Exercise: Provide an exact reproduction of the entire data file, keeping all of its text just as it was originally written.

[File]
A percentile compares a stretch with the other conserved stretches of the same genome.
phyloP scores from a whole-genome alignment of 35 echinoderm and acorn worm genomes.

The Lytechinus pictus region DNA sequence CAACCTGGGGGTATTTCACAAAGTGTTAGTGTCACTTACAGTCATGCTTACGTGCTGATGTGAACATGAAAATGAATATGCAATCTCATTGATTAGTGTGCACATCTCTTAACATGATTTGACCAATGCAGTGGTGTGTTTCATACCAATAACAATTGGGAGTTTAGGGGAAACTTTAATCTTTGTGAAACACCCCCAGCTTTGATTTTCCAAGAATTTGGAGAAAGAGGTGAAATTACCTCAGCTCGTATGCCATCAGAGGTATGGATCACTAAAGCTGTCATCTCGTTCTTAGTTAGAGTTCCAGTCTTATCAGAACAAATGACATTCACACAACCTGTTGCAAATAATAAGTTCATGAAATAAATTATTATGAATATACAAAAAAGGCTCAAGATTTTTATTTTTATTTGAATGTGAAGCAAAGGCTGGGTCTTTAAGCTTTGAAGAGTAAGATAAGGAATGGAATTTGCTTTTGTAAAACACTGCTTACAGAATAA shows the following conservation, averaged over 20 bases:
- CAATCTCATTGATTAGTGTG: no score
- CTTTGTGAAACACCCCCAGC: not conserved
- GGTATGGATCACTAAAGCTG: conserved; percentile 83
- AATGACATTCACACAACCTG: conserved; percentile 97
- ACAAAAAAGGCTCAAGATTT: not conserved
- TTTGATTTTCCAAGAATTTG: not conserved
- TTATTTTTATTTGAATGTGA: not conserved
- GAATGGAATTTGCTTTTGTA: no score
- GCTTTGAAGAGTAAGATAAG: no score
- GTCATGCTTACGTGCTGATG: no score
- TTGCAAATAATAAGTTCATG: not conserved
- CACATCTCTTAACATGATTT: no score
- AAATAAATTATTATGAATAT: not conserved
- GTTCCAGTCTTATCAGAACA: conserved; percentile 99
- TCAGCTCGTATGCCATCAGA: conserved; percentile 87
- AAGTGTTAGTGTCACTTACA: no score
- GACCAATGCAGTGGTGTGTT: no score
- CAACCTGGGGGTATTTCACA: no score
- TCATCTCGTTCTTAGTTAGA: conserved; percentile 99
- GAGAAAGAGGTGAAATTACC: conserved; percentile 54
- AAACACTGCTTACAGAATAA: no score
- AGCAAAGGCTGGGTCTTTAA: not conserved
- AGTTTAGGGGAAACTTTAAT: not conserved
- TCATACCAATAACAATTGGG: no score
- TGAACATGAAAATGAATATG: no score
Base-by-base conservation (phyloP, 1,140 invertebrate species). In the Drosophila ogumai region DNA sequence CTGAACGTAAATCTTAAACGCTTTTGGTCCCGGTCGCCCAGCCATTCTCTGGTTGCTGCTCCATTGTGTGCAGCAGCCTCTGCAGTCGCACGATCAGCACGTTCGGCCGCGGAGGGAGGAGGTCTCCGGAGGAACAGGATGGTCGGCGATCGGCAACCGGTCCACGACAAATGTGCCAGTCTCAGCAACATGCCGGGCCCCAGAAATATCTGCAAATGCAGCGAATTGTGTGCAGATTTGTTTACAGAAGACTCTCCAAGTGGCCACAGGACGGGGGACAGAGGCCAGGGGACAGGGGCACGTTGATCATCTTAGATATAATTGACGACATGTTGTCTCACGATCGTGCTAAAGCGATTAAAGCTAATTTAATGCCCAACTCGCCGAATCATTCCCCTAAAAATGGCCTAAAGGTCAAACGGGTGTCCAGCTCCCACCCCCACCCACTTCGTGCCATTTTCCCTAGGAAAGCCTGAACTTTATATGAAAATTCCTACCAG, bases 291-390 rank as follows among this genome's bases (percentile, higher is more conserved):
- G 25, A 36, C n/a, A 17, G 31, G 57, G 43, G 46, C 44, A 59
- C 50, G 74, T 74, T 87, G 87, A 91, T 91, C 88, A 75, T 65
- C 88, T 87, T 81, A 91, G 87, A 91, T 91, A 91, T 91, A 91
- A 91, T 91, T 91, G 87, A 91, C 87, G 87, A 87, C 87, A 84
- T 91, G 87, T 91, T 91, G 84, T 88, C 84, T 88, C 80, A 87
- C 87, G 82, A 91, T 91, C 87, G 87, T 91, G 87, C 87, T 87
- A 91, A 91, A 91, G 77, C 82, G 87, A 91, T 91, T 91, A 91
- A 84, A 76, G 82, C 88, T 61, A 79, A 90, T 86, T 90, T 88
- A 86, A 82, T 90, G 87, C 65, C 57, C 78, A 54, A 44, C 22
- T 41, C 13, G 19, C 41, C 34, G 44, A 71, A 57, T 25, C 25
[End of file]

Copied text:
A percentile compares a stretch with the other conserved stretches of the same genome.
phyloP scores from a whole-genome alignment of 35 echinoderm and acorn worm genomes.

The Lytechinus pictus region DNA sequence CAACCTGGGGGTATTTCACAAAGTGTTAGTGTCACTTACAGTCATGCTTACGTGCTGATGTGAACATGAAAATGAATATGCAATCTCATTGATTAGTGTGCACATCTCTTAACATGATTTGACCAATGCAGTGGTGTGTTTCATACCAATAACAATTGGGAGTTTAGGGGAAACTTTAATCTTTGTGAAACACCCCCAGCTTTGATTTTCCAAGAATTTGGAGAAAGAGGTGAAATTACCTCAGCTCGTATGCCATCAGAGGTATGGATCACTAAAGCTGTCATCTCGTTCTTAGTTAGAGTTCCAGTCTTATCAGAACAAATGACATTCACACAACCTGTTGCAAATAATAAGTTCATGAAATAAATTATTATGAATATACAAAAAAGGCTCAAGATTTTTATTTTTATTTGAATGTGAAGCAAAGGCTGGGTCTTTAAGCTTTGAAGAGTAAGATAAGGAATGGAATTTGCTTTTGTAAAACACTGCTTACAGAATAA shows the following conservation, averaged over 20 bases:
- CAATCTCATTGATTAGTGTG: no score
- CTTTGTGAAACACCCCCAGC: not conserved
- GGTATGGATCACTAAAGCTG: conserved; percentile 83
- AATGACATTCACACAACCTG: conserved; percentile 97
- ACAAAAAAGGCTCAAGATTT: not conserved
- TTTGATTTTCCAAGAATTTG: not conserved
- TTATTTTTATTTGAATGTGA: not conserved
- GAATGGAATTTGCTTTTGTA: no score
- GCTTTGAAGAGTAAGATAAG: no score
- GTCATGCTTACGTGCTGATG: no score
- TTGCAAATAATAAGTTCATG: not conserved
- CACATCTCTTAACATGATTT: no score
- AAATAAATTATTATGAATAT: not conserved
- GTTCCAGTCTTATCAGAACA: conserved; percentile 99
- TCAGCTCGTATGCCATCAGA: conserved; percentile 87
- AAGTGTTAGTGTCACTTACA: no score
- GACCAATGCAGTGGTGTGTT: no score
- CAACCTGGGGGTATTTCACA: no score
- TCATCTCGTTCTTAGTTAGA: conserved; percentile 99
- GAGAAAGAGGTGAAATTACC: conserved; percentile 54
- AAACACTGCTTACAGAATAA: no score
- AGCAAAGGCTGGGTCTTTAA: not conserved
- AGTTTAGGGGAAACTTTAAT: not conserved
- TCATACCAATAACAATTGGG: no score
- TGAACATGAAAATGAATATG: no score
Base-by-base conservation (phyloP, 1,140 invertebrate species). In the Drosophila ogumai region DNA sequence CTGAACGTAAATCTTAAACGCTTTTGGTCCCGGTCGCCCAGCCATTCTCTGGTTGCTGCTCCATTGTGTGCAGCAGCCTCTGCAGTCGCACGATCAGCACGTTCGGCCGCGGAGGGAGGAGGTCTCCGGAGGAACAGGATGGTCGGCGATCGGCAACCGGTCCACGACAAATGTGCCAGTCTCAGCAACATGCCGGGCCCCAGAAATATCTGCAAATGCAGCGAATTGTGTGCAGATTTGTTTACAGAAGACTCTCCAAGTGGCCACAGGACGGGGGACAGAGGCCAGGGGACAGGGGCACGTTGATCATCTTAGATATAATTGACGACATGTTGTCTCACGATCGTGCTAAAGCGATTAAAGCTAATTTAATGCCCAACTCGCCGAATCATTCCCCTAAAAATGGCCTAAAGGTCAAACGGGTGTCCAGCTCCCACCCCCACCCACTTCGTGCCATTTTCCCTAGGAAAGCCTGAACTTTATATGAAAATTCCTACCAG, bases 291-390 rank as follows among this genome's bases (percentile, higher is more conserved):
- G 25, A 36, C n/a, A 17, G 31, G 57, G 43, G 46, C 44, A 59
- C 50, G 74, T 74, T 87, G 87, A 91, T 91, C 88, A 75, T 65
- C 88, T 87, T 81, A 91, G 87, A 91, T 91, A 91, T 91, A 91
- A 91, T 91, T 91, G 87, A 91, C 87, G 87, A 87, C 87, A 84
- T 91, G 87, T 91, T 91, G 84, T 88, C 84, T 88, C 80, A 87
- C 87, G 82, A 91, T 91, C 87, G 87, T 91, G 87, C 87, T 87
- A 91, A 91, A 91, G 77, C 82, G 87, A 91, T 91, T 91, A 91
- A 84, A 76, G 82, C 88, T 61, A 79, A 90, T 86, T 90, T 88
- A 86, A 82, T 90, G 87, C 65, C 57, C 78, A 54, A 44, C 22
- T 41, C 13, G 19, C 41, C 34, G 44, A 71, A 57, T 25, C 25